Electric vehicles are slowly infiltrating Australia. We’re still a while away from that all-electric world of the future, but hybrid vehicles have come a long way since the Prius’ 2002 debut. The Mitsubishi Outlander PHEV turns an important corner on that road to tomorrow; if you take a little care, you can drive it without spending a cent on petrol.
What Is It?
The Outlander PHEV is an interesting vehicle. It’s based on the same Outlander chassis as the petrol engine model, and it still has a petrol engine — a 2-litre four cylinder sitting above and between the front wheels, just like a real car — but power to the road comes courtesy of two 60kW electric motors and a 12kWh drive battery. And the Outlander is a true four wheel drive, as well — one electric motor drives the front, and one the rear wheels. There’s no gearing for the electric motors, either — just smooth, effortless torque from a standstill up to the national speed limit.
The Outlander PHEV isn’t Mitsubishi’s first all-electric car — that honour goes to the i-MiEV, sold in 2009 and since discontinued (due to poor sales, unfortunately). It is the first all-electric SUV, though; except in a few specific instances, the petrol motor only exists as a generator to provide charging for the car’s battery when needed. For anything except especially spirited or freeway-speed driving, you can run the Outlander PHEV on electricity alone.
From the outside, the PHEV looks just like a regular Outlander with a few blue-and-silver badges on its front quarter panels and tailgate. I tested the top-of-the-line Aspire, which adds a few chrome accents to the exterior — it’s actually quite an attractive vehicle, if slightly imposing (coming from a Polo, at least). Being an Outlander, it has spacious seating for five adults, and sits a full 1680mm tall, 4655mm long, and 1810mm wide.
The PHEV Aspire has a pleasant black leather interior — it’s not luxury, and it’s utilitarian rather than plush, belying its aims as a family car — and a dashboard that wouldn’t be out of place in any standard modern Australian large car. The electric-driven nature of the car means that a lot of the interface you see in a more traditional car — gated gear lever, turn-key ignition — are replaced by buttons and knobs and levers.
As creature comforts go, the Outlander PHEV has a few — there’s voice controls for the media and navigation system with Bluetooth phone syncing for handsfree calls, heated front seats with electric adjustment, and the novelty of ‘forward collision mitigation’ — front-facing radar which prevents (or mitigates) a crash with any vehicle that stops abruptly in front of your car. This system also works to offer adaptive cruise control, matching speed with any car travelling a preset distance ahead.
The real departure from a gears-and-internal-combustion car comes in the buttons on the Outlander PHEV’s centre console, between the two front seats. The P-R-N-D gear selector is an electronic one, so you jog it around to select whichever electric drive mode you want, then press the accelerator pedal to activate the electric motors at whatever rate of acceleration you desire.
Driving an electric car is markedly different to one with a petrol engine in the way you actually apply power — there’s no gearing to deal with, and you don’t accelerate to your chosen speed and coast; it’s more a game of finding the right level of pedal press and then travelling at that rate constantly.
The gear selector, along with two steering wheel flappy paddles, also controls the intensity of the Outlander PHEV’s regenerative braking system. You can set any of six modes — from zero to full force — that incrementally slow the car when you’re not pressing the accelerator, using the car’s electric motors to generate power that is fed back into the drive battery.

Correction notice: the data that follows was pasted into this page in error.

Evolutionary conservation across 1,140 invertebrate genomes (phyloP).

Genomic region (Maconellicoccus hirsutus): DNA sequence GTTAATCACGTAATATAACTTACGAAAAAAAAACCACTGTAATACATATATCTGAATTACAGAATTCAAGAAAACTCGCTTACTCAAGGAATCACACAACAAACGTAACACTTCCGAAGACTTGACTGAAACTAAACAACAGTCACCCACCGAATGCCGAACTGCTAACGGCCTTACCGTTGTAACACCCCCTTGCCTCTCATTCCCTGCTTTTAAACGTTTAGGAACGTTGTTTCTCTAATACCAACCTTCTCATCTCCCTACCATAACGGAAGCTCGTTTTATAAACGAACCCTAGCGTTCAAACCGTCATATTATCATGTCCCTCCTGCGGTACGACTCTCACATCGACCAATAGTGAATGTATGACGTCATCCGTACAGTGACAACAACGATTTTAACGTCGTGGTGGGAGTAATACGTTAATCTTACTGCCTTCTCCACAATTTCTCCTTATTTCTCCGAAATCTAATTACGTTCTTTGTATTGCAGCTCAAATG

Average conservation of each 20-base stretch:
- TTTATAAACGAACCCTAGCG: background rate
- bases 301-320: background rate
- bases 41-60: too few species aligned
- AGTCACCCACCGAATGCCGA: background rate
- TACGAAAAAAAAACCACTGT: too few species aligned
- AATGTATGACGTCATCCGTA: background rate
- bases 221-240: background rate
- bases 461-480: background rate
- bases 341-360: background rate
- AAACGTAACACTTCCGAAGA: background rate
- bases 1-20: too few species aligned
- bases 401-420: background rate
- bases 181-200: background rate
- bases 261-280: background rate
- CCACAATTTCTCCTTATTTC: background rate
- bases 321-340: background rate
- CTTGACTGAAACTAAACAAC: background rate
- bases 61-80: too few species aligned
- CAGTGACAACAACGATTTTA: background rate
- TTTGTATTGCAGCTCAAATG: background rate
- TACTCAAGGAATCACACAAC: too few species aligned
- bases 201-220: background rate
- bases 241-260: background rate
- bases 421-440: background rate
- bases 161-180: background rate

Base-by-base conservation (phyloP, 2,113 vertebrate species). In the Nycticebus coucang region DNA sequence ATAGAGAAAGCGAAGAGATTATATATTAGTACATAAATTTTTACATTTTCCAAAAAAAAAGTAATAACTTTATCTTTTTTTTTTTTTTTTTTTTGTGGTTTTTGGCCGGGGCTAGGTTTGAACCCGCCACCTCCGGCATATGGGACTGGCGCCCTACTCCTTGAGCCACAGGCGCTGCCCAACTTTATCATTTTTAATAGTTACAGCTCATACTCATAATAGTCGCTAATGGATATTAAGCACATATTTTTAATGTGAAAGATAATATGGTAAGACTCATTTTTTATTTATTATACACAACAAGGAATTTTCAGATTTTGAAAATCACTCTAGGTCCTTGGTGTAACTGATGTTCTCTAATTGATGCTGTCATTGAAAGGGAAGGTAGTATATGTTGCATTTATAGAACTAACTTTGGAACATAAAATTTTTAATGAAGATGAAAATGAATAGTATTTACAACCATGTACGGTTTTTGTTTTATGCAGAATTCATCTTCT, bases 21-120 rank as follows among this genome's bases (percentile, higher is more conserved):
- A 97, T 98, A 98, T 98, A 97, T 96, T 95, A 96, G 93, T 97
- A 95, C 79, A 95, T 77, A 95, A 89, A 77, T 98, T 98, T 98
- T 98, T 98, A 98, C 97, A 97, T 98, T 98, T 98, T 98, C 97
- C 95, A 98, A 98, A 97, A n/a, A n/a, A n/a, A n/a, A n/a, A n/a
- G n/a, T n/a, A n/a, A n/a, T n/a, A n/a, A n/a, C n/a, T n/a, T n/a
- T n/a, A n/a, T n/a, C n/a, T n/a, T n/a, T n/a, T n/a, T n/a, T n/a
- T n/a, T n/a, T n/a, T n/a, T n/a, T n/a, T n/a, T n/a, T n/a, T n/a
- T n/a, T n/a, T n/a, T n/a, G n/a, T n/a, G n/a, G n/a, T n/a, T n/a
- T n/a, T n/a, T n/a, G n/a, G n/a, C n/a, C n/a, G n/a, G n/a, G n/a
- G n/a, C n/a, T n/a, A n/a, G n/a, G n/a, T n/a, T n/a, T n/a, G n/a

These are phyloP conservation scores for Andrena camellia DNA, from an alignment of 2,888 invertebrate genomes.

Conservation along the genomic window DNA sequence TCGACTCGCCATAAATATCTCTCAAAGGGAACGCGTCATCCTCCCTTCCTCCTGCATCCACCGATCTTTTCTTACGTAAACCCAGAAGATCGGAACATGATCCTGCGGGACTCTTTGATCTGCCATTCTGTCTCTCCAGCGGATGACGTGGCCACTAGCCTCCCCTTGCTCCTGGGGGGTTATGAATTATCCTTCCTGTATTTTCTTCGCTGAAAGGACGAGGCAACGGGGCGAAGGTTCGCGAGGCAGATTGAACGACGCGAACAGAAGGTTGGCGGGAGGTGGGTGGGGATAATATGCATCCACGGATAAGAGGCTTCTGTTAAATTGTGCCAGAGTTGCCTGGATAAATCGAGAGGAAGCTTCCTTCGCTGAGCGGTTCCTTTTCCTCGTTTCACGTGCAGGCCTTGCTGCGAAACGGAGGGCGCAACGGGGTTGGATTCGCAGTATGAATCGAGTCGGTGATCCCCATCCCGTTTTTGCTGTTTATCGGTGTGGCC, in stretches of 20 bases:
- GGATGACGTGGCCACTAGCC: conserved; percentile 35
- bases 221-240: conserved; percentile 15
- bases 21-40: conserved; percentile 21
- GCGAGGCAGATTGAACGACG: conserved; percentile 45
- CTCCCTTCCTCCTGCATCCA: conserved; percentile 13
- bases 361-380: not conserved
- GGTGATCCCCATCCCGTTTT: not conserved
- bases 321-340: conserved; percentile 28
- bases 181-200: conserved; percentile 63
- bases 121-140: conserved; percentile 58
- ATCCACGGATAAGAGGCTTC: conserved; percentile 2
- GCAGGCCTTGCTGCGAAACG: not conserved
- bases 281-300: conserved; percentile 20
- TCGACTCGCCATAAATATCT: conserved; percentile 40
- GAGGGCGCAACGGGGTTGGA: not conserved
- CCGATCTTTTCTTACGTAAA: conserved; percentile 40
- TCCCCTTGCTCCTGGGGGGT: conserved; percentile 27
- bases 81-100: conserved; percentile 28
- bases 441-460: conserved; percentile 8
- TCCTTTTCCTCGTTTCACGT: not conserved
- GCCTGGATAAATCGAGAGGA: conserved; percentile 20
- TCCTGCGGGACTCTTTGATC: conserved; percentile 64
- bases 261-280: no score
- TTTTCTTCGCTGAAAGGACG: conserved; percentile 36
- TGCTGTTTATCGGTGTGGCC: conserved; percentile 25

It’s an odd experience to brake almost entirely to a stop without touching the brake pedal — regen braking kicks in, slow the car and then deactivates at lower vehicle speeds, and can easily bring the Outlander down to a cruisy 10km/h as you coast to a set of traffic lights. For the most part, I found the Outlander PHEV’s regenerative braking worked best at a moderate setting (around 2 or 3 out of 5) with a higher setting appropriate for high-speed or freeway travel (4 or 5 out of 5).
What’s It Good At?
If you don’t want to — and if you’re dedicated enough — you can drive the Outlander PHEV almost for free, only paying for a slight bump on your electricity bill. The $55,405 PHEV (as tested) has a 50km ideal range on battery power alone, so if you’re making trips of less than 50km total every day, you won’t have to fire the petrol engine up to refill the SUV’s energy storage. The 45-litre petrol tank of the Outlander could sit entirely unused, although it’s probably a good idea to run it every now and then to keep everything lubricated.
And it’s possible to achieve this figure. In one trip with a single extended stop, I drove the Outlander PHEV from a completely full charge until empty, around Sydney city and the suburbs — everywhere from Arncliffe to Parramatta to Castle Hill — and achieved a full 47km of travel. Sitting at an ideal speed, I’m sure you could reach or better that 50km rating with a little bit of effort.
The Outlander PHEV also uses regenerative braking to slightly prolong its battery life, channeling energy back into the lithium cell by running the electric motors as generators when you step on the brake pedal — it’s not a huge bump in range, but anecdotally I can say that it makes a slight difference. When you’re out of electricity, the petrol engine kicks in to charge the battery, sitting at an ideal RPM that compromises between power output (70kW in battery charging mode) and fuel consumption.
You can let the PHEV sit and recharge, or you can drive around — there is a drive mode where the petrol engine can move the wheels in concert with or separately from the electric motors. The Outlander takes care of everything in the background, or you can take a little more interest in what’s going on — you can set the car to charge with the petrol engine using the Charge button near the gear selector, for example, while you’re motoring around on the school run, or you can let it run entirely flat and only use petrol battery charging ’til you’re back home.